Hosted by 2016 Grammy Award winner Tim Kubart.
Lesson 0: Tuning Your Loog
(Feel free to skip this one if you already know how to tune a guitar.)
First things first, as they say. In this video Tim shows you how to tune your Loog using an electronic tuner (actually, a tuner app on his cellphone). If you need help stringing your Loog, you can watch this other video.
Lesson 1: Loog Method Overview
In this overview lesson, Tim walks us through the topics covered in this course. This video is also recommended for music educators to help them get a sense of the Loog method and how they can fit it in their own program.
Lesson 2: Strumming
This video is all about the right hand; or the left one, if you are a lefty. Strumming gives rhythm to the chords you play. It also gives character to a song: depending on how you strum, you can play the same song as a reggae or as a punk tune. In this video Tim shows you how to strum your way to Carnegie Hall.
Lesson 3: Exercise #1
Let's get started with our first exercise: a chord progression from G to C. As you saw in our overview lesson, songs are built on chord progressions, so playing this simple pattern will get you dangerously close to playing an actual song. As a matter of fact, there are MANY songs based on this chord progression (also known as I-IV): Three Little Birds by Bob Marley, Imagine by John Lennon, and You Can't Always Get What You Want by The Rolling Stones, to name a few. In our iOS app (coming in November 2015) we'll include these and many more songs, with guides showing how to play them. We have a dedicated page with how-to videos for all the main chords, but you can find G and C here too:
Lesson 4: Exercise #2
Our second exercise is also a two-chord progression, this time C to Am. This chord progression is used in many, many songs, such as the traditional Irish tune Whiskey in the Jar (covered by Metallica) and the 60s pop hit Locomotion, covered in the 80s by Kylie Minogue. Videos for chords C and Am, right below:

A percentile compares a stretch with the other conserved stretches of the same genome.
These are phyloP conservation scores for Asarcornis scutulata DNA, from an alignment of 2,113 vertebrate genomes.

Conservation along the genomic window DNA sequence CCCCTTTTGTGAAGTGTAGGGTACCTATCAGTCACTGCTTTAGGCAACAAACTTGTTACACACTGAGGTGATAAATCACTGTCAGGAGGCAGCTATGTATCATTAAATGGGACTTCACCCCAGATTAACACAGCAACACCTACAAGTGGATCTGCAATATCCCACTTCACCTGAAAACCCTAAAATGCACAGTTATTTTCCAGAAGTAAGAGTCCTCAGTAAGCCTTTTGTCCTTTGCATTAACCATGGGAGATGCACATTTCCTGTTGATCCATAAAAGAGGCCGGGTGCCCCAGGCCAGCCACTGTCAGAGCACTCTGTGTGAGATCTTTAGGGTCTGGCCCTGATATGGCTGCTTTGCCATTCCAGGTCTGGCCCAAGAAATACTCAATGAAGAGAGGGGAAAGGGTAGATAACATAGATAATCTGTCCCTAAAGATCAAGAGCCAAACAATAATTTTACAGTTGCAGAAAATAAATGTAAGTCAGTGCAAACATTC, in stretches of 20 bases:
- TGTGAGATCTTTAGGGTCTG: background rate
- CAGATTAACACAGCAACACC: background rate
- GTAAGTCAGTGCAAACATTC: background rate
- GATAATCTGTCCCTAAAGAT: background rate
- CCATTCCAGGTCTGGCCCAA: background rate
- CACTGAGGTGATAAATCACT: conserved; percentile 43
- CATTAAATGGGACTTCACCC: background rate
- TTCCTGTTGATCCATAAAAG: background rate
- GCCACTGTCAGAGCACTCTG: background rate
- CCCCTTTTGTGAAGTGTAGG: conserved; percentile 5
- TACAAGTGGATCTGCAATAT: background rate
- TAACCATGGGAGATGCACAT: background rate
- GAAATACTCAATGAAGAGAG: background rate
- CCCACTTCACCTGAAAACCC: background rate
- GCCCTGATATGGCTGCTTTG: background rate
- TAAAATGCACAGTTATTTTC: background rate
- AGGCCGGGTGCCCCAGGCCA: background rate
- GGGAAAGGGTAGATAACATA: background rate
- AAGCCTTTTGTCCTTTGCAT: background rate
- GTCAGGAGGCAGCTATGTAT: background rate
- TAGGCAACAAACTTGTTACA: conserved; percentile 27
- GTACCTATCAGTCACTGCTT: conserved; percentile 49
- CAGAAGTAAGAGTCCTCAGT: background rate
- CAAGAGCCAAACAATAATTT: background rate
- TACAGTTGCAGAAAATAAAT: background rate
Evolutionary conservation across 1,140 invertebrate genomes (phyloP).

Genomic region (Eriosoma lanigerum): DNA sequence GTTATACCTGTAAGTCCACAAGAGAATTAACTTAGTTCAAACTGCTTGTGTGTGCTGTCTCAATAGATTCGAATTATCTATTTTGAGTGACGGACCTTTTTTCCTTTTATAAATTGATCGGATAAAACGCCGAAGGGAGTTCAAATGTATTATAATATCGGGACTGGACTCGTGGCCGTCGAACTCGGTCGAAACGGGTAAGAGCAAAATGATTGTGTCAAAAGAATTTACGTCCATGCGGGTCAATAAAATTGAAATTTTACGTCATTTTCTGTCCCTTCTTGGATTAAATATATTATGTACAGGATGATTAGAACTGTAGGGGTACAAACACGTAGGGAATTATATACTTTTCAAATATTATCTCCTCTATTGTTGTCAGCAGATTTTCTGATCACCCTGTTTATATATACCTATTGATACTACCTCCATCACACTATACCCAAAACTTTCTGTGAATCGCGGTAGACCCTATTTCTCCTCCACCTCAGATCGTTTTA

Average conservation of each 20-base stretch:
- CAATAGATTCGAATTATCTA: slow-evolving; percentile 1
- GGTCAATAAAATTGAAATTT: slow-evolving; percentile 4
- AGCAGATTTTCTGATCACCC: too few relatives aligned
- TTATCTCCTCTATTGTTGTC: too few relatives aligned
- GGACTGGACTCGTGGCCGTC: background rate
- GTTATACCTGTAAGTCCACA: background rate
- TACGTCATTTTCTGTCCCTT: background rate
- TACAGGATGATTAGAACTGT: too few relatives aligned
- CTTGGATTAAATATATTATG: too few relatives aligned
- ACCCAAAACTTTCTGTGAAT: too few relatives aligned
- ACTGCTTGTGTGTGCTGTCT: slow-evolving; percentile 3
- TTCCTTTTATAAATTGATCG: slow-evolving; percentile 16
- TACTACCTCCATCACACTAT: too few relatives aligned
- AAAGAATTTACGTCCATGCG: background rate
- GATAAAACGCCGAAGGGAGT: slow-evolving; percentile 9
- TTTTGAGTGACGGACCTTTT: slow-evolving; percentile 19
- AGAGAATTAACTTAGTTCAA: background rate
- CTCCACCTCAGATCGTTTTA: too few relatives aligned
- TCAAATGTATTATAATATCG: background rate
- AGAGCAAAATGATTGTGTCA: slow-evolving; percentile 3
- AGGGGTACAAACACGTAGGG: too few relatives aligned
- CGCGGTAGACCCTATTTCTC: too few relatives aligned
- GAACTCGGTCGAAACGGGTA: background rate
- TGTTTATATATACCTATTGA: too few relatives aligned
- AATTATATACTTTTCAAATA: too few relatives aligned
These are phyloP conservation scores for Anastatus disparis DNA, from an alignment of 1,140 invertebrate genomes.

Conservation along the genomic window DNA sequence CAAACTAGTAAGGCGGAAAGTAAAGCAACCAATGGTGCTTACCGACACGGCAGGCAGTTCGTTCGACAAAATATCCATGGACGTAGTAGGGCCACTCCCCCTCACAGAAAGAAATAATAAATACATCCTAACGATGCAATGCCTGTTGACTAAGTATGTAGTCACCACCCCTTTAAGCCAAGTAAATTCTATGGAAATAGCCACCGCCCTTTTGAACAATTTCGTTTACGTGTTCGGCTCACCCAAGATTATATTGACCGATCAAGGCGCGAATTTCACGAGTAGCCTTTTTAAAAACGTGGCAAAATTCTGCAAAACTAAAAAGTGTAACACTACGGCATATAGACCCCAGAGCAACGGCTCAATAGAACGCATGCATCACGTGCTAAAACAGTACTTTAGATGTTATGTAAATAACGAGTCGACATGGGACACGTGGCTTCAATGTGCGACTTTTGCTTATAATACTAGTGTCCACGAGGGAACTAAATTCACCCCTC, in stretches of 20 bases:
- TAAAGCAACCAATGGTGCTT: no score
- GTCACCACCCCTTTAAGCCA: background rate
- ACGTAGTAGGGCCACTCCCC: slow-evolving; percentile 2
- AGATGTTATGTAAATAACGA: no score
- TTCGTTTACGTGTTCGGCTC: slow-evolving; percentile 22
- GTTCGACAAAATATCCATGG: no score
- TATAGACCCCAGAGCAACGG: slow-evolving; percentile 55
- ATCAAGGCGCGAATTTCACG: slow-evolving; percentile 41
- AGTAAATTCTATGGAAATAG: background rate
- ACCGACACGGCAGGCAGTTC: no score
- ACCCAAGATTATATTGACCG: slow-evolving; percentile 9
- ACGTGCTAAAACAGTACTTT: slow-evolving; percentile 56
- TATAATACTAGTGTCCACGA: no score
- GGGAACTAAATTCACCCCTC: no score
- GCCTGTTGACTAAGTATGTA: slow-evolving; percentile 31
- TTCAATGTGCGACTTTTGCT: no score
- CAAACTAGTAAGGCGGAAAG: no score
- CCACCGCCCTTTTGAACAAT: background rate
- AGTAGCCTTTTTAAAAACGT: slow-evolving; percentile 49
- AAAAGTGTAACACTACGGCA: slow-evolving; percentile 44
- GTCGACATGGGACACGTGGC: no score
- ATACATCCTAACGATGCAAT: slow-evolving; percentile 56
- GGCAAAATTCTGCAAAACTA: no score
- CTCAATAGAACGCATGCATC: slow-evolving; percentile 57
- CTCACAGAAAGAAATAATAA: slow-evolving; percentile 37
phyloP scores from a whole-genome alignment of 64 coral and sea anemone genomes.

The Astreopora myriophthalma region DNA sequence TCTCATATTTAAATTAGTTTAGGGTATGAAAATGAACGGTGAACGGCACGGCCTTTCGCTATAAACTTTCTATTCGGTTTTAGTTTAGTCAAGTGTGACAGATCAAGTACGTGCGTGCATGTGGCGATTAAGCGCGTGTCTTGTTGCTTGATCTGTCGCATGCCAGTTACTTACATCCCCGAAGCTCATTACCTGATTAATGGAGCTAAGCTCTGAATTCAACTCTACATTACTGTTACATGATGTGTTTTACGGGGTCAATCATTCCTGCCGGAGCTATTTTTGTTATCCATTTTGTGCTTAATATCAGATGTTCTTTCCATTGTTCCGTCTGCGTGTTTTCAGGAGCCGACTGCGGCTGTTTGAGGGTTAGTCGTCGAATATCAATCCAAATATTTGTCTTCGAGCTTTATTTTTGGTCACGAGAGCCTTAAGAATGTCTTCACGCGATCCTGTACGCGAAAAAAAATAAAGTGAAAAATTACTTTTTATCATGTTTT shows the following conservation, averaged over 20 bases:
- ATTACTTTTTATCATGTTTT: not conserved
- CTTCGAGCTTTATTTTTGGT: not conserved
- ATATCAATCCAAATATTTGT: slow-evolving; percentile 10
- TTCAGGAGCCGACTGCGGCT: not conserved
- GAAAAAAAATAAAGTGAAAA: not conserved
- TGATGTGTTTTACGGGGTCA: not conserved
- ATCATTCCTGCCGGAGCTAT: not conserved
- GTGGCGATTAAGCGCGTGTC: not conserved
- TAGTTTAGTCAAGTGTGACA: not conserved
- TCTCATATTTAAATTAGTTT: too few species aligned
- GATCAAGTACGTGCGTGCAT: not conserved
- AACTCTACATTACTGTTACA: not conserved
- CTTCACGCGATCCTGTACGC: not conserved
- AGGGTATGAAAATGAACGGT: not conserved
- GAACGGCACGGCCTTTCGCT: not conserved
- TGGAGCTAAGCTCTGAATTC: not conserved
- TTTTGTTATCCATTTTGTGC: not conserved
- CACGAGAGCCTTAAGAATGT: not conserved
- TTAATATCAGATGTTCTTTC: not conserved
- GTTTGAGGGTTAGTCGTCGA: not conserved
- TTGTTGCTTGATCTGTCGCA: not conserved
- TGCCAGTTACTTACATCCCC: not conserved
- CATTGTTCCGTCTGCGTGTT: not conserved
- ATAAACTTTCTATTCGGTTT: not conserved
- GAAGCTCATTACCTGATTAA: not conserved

Lesson 5: Exercise #3
Stepping it up a bit with this three-chord progression: G-C-D. Most good ol' rock 'n' roll tunes (think Chuck Berry) are entirely based on this chord structure. Another fun one to play: Wild Thing, by the Troggs. Here are our how-to videos for chords G, C and D:
Lesson 6: Exercise #4
And now, a four-chord progression: C-Am-F-G. It might take you a bit longer to get this one right, but as we always say: music is not a race, so go at a pace you feel comfortable with, rest when you need to, and enjoy the ride. Motown tunes used this structure a lot and you can also find it in Stand By Me, by Ben. E. King.
Lesson 7: Exercise #5
Our last exercise is a five-chord progression: C-Dm-Em-F-G. With this one, we are definitely moving away from beginners territory. It's in the key of C (don't worry about the theory behind that for now) and playing it will give you the muscle memory to play almost every pop/rock song out there. In fact: this is the exact chord structure of one of the most influential (and perfect) songs of all time: Like a Rolling Stone, by Bob Dylan. You might want to download our chord chart for this one.